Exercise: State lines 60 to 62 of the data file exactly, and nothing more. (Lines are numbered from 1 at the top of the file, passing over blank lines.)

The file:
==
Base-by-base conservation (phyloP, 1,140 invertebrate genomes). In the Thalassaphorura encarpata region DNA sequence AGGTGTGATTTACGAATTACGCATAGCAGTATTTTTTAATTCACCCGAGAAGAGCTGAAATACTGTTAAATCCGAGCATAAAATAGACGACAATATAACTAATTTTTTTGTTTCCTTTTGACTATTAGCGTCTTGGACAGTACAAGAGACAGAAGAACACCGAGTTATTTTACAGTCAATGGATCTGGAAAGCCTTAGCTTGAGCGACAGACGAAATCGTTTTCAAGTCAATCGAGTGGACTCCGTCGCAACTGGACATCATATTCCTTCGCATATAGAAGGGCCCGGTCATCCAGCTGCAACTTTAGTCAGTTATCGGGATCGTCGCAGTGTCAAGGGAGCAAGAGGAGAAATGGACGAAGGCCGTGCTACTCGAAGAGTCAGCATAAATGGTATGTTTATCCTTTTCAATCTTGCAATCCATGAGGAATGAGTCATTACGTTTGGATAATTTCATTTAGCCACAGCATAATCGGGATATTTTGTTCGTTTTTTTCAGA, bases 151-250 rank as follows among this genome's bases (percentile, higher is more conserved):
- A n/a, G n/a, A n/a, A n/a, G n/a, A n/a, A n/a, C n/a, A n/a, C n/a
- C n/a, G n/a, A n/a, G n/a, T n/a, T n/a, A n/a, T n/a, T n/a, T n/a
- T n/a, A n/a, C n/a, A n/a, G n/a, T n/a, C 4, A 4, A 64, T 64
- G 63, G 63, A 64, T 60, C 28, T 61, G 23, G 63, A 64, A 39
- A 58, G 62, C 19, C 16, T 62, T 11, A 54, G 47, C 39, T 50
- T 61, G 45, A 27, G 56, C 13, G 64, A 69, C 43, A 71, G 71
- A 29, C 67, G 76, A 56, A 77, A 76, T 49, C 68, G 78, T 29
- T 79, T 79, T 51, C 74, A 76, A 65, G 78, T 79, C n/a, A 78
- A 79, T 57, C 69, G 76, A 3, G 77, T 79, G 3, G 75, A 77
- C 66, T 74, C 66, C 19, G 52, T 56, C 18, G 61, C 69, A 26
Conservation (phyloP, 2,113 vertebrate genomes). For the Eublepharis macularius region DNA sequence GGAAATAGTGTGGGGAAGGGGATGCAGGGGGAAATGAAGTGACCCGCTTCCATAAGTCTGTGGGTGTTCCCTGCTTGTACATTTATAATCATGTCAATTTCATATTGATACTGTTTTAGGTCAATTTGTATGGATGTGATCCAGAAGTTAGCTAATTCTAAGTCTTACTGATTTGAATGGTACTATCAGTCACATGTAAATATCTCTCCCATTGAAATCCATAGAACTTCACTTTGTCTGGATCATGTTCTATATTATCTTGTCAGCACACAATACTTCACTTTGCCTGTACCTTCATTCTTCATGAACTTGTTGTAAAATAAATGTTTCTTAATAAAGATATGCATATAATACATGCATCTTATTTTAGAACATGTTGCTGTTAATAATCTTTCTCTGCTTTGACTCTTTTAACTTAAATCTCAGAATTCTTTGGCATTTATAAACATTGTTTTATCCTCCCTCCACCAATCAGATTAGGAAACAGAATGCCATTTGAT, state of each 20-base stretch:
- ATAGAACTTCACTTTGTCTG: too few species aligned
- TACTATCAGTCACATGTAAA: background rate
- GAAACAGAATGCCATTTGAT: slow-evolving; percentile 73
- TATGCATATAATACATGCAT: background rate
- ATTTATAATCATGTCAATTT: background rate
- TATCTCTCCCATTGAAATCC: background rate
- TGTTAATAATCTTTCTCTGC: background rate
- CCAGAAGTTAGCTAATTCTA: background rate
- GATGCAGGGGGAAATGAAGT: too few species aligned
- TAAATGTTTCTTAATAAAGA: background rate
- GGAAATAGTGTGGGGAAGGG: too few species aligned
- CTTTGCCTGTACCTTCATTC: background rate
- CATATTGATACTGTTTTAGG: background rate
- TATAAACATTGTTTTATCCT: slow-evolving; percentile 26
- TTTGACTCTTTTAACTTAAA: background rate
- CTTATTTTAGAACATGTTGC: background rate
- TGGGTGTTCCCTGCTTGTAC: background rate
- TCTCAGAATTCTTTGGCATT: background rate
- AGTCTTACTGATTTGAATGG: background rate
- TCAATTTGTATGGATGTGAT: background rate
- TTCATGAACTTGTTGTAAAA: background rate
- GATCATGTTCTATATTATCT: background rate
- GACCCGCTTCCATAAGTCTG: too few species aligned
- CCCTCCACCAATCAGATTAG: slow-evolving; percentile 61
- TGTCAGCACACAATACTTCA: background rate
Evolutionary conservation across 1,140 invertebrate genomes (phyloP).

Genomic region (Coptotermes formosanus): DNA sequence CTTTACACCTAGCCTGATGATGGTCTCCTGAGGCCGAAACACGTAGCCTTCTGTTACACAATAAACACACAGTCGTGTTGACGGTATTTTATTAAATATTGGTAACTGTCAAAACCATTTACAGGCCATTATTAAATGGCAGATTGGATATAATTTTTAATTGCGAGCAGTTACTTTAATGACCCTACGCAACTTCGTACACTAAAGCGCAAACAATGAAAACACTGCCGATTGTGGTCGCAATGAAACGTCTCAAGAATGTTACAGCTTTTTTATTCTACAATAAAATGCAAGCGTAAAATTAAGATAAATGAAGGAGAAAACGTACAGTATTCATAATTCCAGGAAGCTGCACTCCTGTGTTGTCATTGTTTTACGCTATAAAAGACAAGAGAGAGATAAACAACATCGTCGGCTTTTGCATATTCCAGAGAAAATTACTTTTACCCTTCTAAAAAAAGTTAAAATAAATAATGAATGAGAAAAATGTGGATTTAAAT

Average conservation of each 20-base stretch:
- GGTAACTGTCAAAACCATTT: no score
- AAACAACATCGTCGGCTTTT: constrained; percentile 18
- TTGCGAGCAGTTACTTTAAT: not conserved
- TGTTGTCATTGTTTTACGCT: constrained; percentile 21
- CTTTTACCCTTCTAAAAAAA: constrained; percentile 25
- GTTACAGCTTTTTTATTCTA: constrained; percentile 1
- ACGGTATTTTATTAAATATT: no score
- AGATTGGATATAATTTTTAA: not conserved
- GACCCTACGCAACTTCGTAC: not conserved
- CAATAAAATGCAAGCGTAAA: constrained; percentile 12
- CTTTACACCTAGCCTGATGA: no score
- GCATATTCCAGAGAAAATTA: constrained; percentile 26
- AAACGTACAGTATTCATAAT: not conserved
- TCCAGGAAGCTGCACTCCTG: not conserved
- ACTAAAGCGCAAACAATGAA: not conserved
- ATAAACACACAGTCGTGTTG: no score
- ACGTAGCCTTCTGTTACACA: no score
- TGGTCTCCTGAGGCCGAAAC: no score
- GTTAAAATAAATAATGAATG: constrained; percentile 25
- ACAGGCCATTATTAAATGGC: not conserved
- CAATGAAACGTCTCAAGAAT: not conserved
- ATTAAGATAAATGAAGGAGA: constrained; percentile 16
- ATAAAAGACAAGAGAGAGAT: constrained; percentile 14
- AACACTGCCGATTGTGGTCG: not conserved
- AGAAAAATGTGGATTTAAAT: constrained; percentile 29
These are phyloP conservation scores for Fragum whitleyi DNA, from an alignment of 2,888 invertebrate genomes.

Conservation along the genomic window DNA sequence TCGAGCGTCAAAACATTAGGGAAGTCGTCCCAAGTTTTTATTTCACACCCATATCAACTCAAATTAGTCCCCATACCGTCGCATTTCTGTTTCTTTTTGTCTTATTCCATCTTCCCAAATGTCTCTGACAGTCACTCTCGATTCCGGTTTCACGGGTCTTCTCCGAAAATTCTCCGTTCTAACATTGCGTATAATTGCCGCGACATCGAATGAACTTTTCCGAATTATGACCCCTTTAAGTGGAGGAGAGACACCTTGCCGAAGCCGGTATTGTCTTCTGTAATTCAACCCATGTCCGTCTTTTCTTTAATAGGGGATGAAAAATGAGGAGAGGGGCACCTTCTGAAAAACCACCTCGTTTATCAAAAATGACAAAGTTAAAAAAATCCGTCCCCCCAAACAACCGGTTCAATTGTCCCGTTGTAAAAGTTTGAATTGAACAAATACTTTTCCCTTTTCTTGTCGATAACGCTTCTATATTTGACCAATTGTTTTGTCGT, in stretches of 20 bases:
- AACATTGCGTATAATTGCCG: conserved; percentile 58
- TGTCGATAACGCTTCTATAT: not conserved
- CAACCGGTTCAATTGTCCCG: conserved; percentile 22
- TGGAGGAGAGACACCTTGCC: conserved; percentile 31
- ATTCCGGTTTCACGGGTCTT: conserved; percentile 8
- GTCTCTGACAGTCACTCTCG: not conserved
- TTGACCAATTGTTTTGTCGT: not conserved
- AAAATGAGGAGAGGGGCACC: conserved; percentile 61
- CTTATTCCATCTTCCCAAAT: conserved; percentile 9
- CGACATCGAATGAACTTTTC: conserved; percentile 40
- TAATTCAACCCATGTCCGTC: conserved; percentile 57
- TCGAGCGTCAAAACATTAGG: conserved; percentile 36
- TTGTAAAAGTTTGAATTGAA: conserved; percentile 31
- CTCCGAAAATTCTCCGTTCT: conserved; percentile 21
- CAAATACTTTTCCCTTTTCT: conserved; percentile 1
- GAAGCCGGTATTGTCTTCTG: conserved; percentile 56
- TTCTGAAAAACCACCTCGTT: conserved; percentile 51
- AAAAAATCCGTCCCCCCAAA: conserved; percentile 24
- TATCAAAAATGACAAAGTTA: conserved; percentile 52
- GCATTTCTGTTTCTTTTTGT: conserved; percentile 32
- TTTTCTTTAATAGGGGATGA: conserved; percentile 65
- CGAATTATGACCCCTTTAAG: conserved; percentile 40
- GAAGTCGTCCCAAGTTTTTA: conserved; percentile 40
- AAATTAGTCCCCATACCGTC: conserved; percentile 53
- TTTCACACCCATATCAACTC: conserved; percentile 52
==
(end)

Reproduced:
- ACAGGCCATTATTAAATGGC: not conserved
- CAATGAAACGTCTCAAGAAT: not conserved
- ATTAAGATAAATGAAGGAGA: constrained; percentile 16